Southwestward The Great American Space


Santo Domingo boasts that it is the most beautiful of all pueblo mission churches and was built fifteen years before the Pilgrims landed at Plymouth Rock. Gleaming white against the swirling brown roadside, the church offers relief to the eye. Two painted ponies face each other on the wall of the balcony overlooking the shabby entrance below. Indian empathy with nature and native art have intruded on the white man’s Christianity. Most of the symbols here, except for the traditional altar (and that not entirely), are Indian: the contrastingly colored ponies, the base of the balcony lined with the serenely harmonious patterns you see on blankets and jewelry. The multicolored cross in the yard, its bar decked with plants and fresh wreaths, the white ladder leaning against one adobe wall, the bell in its exquisite little tower—all show some ingrained sense of form, standing out against the indiscriminate figures hunched over their piles of beads.

This aboriginal world is thrillingly designed.

I do not know these people, and they will never know me. There is an overpowering sense I get visiting Indian reservations, even here in the Southwest, where the native people are numerous and well organized under authoritative tribal governments. I am at the end of the world. I am in the country of indifference. These people have been cut off, and the only transaction between them and the likes of me is over routine bits of jewelry. Even in their pickup trucks with radios squalling, even in cowboy hats, baseball caps, and bandanna kerchiefs around their necks, the few men you see here are a race apart, accustomed to being looked at as a race apart. They do not favor being photographed by the “click-click people,” and they are so used to tourists that they steadfastly pay you no mind as you stare at them. The space between them and us is as wide and deep as the ocean.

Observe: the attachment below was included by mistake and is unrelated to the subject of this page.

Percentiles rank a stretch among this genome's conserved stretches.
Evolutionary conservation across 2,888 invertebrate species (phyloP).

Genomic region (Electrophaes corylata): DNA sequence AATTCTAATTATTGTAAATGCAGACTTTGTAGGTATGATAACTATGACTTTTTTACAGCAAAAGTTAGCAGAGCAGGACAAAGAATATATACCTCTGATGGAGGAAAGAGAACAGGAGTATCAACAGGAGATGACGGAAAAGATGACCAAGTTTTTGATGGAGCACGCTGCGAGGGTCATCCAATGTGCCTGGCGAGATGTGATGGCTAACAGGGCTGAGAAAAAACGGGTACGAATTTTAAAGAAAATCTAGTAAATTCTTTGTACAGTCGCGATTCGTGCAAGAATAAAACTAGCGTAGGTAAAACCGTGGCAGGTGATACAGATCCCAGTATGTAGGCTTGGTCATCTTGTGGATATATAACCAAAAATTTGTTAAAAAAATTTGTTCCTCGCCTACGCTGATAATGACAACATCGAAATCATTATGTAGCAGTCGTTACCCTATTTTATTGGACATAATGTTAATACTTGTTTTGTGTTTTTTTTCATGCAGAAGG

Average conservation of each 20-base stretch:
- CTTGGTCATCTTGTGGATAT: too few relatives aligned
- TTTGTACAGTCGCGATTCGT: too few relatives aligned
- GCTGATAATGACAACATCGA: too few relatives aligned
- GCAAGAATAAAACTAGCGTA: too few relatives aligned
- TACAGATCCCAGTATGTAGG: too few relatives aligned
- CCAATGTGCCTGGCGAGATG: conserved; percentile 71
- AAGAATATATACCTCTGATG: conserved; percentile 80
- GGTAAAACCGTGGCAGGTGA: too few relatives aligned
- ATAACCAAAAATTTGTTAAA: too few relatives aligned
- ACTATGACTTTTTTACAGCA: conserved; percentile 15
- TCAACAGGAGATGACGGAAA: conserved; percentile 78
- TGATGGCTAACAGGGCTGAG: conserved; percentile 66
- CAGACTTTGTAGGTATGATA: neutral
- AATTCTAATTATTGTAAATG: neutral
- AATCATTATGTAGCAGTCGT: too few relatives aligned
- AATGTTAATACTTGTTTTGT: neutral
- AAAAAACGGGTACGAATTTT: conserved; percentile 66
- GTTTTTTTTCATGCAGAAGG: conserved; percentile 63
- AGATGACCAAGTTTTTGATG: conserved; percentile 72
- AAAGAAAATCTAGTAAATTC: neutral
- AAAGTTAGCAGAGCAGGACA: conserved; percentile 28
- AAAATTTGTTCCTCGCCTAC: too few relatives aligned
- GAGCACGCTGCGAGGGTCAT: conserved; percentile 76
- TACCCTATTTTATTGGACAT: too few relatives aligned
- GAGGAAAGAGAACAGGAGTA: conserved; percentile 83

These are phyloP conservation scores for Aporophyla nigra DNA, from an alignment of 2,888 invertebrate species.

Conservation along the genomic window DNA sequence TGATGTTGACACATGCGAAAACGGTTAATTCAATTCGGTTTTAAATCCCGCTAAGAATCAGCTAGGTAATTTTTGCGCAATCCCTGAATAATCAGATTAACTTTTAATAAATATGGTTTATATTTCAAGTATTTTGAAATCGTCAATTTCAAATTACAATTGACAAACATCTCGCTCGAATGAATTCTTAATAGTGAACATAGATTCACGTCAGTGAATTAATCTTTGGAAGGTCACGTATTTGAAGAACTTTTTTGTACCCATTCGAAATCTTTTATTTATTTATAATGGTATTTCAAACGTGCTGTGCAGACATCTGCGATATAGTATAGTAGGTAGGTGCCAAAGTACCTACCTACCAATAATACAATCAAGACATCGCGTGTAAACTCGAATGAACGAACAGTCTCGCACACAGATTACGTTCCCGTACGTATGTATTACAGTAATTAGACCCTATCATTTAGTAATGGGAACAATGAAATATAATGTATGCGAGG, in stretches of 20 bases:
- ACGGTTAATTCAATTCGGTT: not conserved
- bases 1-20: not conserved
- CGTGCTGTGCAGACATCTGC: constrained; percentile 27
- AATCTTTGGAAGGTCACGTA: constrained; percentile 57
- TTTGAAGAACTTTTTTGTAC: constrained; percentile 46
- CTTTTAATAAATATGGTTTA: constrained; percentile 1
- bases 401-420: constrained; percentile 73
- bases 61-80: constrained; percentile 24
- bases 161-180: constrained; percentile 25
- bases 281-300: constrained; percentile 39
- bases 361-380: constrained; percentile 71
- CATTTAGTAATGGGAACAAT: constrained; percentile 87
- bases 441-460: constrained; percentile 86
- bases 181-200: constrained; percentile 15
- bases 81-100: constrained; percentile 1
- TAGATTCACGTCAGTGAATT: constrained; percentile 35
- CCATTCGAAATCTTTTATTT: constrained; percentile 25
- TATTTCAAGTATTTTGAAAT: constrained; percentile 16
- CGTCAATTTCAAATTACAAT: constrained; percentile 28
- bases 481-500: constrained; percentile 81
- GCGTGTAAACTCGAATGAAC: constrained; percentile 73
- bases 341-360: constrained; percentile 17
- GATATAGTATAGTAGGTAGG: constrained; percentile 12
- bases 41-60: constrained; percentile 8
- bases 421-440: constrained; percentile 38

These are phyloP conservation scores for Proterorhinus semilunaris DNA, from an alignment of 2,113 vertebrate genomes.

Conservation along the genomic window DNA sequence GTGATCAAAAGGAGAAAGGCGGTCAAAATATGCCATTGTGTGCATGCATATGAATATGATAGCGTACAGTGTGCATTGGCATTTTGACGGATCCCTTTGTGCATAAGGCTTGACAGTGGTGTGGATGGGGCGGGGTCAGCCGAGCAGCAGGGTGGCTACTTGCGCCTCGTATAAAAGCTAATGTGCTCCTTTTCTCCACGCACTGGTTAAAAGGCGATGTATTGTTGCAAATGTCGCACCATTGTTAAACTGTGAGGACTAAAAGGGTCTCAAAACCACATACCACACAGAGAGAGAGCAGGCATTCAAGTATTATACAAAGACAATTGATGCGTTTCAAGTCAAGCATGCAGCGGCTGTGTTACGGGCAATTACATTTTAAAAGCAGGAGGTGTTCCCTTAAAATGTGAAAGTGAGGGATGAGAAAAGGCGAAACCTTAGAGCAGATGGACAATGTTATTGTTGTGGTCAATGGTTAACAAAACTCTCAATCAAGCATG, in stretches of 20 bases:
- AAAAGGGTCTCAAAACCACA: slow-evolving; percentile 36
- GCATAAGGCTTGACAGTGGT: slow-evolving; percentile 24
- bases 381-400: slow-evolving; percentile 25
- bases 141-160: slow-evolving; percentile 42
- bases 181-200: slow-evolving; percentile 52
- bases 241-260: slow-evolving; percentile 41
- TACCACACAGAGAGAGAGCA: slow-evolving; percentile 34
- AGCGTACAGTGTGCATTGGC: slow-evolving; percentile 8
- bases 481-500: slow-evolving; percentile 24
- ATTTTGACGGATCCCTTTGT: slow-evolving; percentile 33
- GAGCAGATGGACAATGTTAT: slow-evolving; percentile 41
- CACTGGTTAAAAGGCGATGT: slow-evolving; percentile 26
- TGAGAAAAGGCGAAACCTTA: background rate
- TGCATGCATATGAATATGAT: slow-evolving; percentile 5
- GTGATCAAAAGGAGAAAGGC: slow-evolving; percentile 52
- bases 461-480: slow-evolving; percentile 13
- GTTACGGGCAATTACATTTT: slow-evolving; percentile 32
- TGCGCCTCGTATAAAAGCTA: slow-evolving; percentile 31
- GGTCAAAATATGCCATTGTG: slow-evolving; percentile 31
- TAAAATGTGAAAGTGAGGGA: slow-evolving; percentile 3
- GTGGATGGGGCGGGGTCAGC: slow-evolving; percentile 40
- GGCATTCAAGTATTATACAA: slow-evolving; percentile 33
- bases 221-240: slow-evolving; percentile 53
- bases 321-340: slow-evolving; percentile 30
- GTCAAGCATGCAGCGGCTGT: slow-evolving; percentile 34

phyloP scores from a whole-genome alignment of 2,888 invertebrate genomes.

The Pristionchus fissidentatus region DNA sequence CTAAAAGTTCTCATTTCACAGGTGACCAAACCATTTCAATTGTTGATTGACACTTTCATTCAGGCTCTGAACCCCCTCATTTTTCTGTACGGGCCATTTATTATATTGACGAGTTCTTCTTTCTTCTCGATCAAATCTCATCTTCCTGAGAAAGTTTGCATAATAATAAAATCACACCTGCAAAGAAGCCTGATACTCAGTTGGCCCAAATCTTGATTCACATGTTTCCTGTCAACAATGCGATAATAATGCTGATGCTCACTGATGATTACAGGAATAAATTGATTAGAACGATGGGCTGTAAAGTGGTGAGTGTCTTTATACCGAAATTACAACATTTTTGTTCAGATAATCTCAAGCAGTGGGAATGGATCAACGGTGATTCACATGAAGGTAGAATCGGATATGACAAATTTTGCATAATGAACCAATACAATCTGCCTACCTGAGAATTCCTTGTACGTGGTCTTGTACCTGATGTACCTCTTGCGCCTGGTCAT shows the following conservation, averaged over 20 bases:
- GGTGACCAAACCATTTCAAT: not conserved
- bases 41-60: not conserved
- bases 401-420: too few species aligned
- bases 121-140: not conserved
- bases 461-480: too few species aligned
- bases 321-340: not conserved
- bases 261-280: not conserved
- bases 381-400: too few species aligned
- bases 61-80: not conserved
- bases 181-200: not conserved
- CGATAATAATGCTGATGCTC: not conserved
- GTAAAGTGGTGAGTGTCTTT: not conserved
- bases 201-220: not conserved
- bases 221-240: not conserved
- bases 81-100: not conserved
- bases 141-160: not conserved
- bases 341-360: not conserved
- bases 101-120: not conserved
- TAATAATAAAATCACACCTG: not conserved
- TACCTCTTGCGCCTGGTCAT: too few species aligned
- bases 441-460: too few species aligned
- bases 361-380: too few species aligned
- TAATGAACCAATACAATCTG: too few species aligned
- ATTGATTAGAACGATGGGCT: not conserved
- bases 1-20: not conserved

In 1923 D. H. Lawrence came to Taos as a guest of the literary hostess Mabel Dodge Luhan, whose latest husband was an Indian. Lawrence had tuberculosis (he was to die at forty-five in the south of France) and pursued his search for health in sunny climates all over the world. (He was also seeking a place where he could head a community dedicated to his ideals.) Mabel Luhan wrote that just riding up to her ranch from the railroad station at Lamy made Lawrence catch his breath. He was to call the Taos skyline the most beautiful he had seen in all his travels. As their car passed along the Rio Grande in the clear morning sunlight, the apples were ripening and the air was sweet from juicy apricots. Corn, wheat, and alfalfa filled the fields. There was a long final climb up the mountains to reach the tableland of Taos Valley. As they pulled around the curve at the top, Lawrence could see the Sacred Mountain, over behind Taos, “looming half-darkened by cloud shadows that hastened over it in great eagle shapes.” Luhan wrote reverentially that “the mountains curve half round Taos in a crescent, and the desert lies within its dark encircling grasp.”

Lawrence made Taos famous and, ever since, it has been a principal way station for pilgrims keeping the Lawrence cult alive. His ashes were brought back to Taos by his widow, Frieda, and her next husband. The “Lawrence shrine,” as it is called, some twenty miles out of Taos, is administered by the University of New Mexico; it features the urn with Lawrence’s ashes behind a railing.

Fewer pilgrims than usual now toil up the path to the shrine. The Lawrence cult hereabouts has not survived the English exiles and American literati who once attended him and then spent the rest of their lives writing up their reminiscences. Lawrence, of all people, is now a marker on the highway, not without use to the local economy.

Nature here is mightier than anything man does to it.

Cultural attractions seem trivial as, leaving Taos, you swing out into the Carson National Forest and run the curves along the timberline. Kit Carson dead is a tourist attraction in Taos, where he settled after his legendary exploits as a scout, Indian agent, and soldier. The Navajos in their sacred Canyon de Chelly still hate him; during the Civil War he drove out their ancestors and forced them on a three-hundred-mile “walk” to New Mexico. But what a forest the National Park Service keeps up in his name, what a riot of ever-fresh tree life along the silent empty road as you plunge deeper and deeper into the forest. There are still large packets of snow in May. Here America is still “nature’s Nation,” the last outpost so eagerly embraced by the new race of people who called themselves Westerners.